What’s something about you (a fun fact) that not many of your colleagues know or that we wouldn’t expect from you?
I ran cross country in 8th grade. Growing up, I was never much of an athlete and that was the only sport you did not have to try out for at the time. When I made the team, I came in last every single race. I mean every single one. It was bad. My Dad teases me sometimes and says, “Yeah, they’d by cutting out the lights and putting up the chairs and then here would come our little girl, but at least you never gave up.” I am proud to say I kept running and got better (a little) but I love the fact I kept showing up even though I knew I was not going to win then. I knew I would at least get a little better.
What have you enjoyed the most as a member of the FSLN? What do you hope will happen through this network?
FSLN has helped me connect to people I may never have come across in life otherwise. The connections I have made through the network have been real and restorative. I am grateful for the way the network has made space to connect folks.
You and your journey
When you imagine an equitable and anti-racist food system, what do you envision?
A food system where Blackness is celebrated as life giving and nurturing rather than feared, castigated, and burdened by white supremacist realities.
Over the past few months, the country has seen ongoing protests around systemic anti-Black racism, sparked by the murder of George Floyd. Discussions around systemic racism are now happening across all sectors and at the local, regional and national levels. How might those involved in the “good food movement” ride this momentum to create a more equitable and explicitly anti-racist food system?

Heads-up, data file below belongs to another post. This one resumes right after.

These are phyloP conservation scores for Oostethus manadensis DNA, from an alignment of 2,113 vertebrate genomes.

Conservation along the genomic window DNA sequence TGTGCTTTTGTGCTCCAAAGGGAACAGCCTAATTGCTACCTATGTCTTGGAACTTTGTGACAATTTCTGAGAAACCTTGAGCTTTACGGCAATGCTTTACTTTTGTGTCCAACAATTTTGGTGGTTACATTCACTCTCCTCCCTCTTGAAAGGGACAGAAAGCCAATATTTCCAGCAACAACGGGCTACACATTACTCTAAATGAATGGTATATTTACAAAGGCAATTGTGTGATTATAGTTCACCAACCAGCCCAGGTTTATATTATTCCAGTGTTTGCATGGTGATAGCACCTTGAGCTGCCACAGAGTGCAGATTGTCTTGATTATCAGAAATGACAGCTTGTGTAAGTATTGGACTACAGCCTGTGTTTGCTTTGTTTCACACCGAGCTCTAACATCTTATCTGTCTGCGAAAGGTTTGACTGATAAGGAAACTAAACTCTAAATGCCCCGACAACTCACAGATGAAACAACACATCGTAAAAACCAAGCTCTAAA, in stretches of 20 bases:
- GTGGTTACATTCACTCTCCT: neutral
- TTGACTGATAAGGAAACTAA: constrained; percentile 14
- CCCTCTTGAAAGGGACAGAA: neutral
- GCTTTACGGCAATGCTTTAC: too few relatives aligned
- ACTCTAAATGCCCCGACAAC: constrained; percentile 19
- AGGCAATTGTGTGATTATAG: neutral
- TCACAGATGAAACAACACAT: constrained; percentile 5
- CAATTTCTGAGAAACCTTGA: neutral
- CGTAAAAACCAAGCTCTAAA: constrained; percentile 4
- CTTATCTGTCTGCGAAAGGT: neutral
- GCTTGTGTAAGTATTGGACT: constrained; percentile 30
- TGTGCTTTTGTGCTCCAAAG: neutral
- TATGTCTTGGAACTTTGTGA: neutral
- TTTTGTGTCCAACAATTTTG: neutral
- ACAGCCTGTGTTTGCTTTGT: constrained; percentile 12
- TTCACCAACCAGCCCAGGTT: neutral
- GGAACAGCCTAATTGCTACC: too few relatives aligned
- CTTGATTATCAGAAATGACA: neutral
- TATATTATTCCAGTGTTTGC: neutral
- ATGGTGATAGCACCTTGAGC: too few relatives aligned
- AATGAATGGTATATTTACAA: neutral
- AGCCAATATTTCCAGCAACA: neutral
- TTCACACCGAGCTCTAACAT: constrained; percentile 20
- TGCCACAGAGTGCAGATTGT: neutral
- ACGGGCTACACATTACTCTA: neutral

We have to do the work within ourselves. The election results were a moral stun to many people in the country. We must acknowledge that there are still populations that don’t see or acknowledge the need to create a more equitable and explicitly anti-racist food system. I think raising our own personal awareness is necessary along with seeking to challenge the narratives that downplay the necessity and purpose of this work.
There’s not a single community within the movement for equitable food systems that isn’t impacted by the coronavirus pandemic, which presents serious challenges on every level and has particular and immediate impact on frontline communities, farmers and farmworkers, food business owners, and food service workers. Given your experience and perspective in the food system, what do communities need now, and how might we collectively and intentionally respond in a way that catalyzes deep transformation and systems change?
Communities need connection now more than ever before. Any help given to those trying to navigate the digital divide whether its caused by age or availability resource is important in helping to keep people connected throughout this time.
Let’s Get Real- under the iceberg:
Burn out. It’s a thing, and social change is a long game. Have you found ways to balance taking care of yourself with your commitment to creating more equitable food and social systems?
Definitely downloaded and been experimenting with some fitness apps and group challenges during this time. Getting outdoors and running around my neighborhood has helped me to not only feel less “stuck in place” but also given me a chance to connect my thoughts and my body that I truly appreciate.
What is one change you would like to see that might encourage folks to enter and stay in this work for the long haul?
Reparations, lets be honest from a policy standpoint redistributing wealth would make this easier on all of us.
Any words of encouragement or advice to share with your fellow food systems leaders?
Be easy. Simple words to speak, but hard to live by. Yes, world hunger is a thing (a massive painful thing) but it is also not yours alone to solve or affect. It is ok to embrace ease. We get one turn on this ride they call life, so let’s relax and get some joy in while we’re at it.